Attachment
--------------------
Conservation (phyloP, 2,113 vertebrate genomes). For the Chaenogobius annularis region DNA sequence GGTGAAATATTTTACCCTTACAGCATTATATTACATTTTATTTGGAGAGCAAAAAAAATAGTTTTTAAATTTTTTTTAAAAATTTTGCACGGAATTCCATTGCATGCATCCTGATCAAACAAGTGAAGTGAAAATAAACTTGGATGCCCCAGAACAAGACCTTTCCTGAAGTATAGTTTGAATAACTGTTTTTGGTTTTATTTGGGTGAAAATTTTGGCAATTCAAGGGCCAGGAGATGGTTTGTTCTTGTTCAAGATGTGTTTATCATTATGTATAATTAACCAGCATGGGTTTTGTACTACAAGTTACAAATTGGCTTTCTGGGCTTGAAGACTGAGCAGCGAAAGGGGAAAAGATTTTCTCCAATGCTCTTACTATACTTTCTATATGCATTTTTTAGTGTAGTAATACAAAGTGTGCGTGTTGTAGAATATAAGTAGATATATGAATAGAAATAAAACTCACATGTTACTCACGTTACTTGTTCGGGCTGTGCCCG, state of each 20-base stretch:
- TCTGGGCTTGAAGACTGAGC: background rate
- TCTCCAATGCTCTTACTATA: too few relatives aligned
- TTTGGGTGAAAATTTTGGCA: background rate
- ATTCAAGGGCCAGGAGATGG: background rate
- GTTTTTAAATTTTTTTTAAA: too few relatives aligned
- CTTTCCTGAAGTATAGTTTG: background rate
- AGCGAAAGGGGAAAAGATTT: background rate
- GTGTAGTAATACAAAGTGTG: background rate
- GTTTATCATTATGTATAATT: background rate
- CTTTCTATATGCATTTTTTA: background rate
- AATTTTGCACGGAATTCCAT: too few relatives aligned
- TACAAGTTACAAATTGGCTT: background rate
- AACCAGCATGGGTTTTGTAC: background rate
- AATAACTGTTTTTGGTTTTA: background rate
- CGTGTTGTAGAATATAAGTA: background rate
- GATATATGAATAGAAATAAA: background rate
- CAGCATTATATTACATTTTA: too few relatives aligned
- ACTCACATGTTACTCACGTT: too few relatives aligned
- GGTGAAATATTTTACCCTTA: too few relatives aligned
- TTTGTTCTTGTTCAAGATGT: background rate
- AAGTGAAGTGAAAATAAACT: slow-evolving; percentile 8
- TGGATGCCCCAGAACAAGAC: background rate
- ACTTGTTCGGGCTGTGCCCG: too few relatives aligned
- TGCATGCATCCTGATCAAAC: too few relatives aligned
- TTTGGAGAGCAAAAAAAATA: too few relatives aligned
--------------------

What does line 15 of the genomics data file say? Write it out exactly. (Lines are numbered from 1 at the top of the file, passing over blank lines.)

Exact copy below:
- AATAACTGTTTTTGGTTTTA: background rate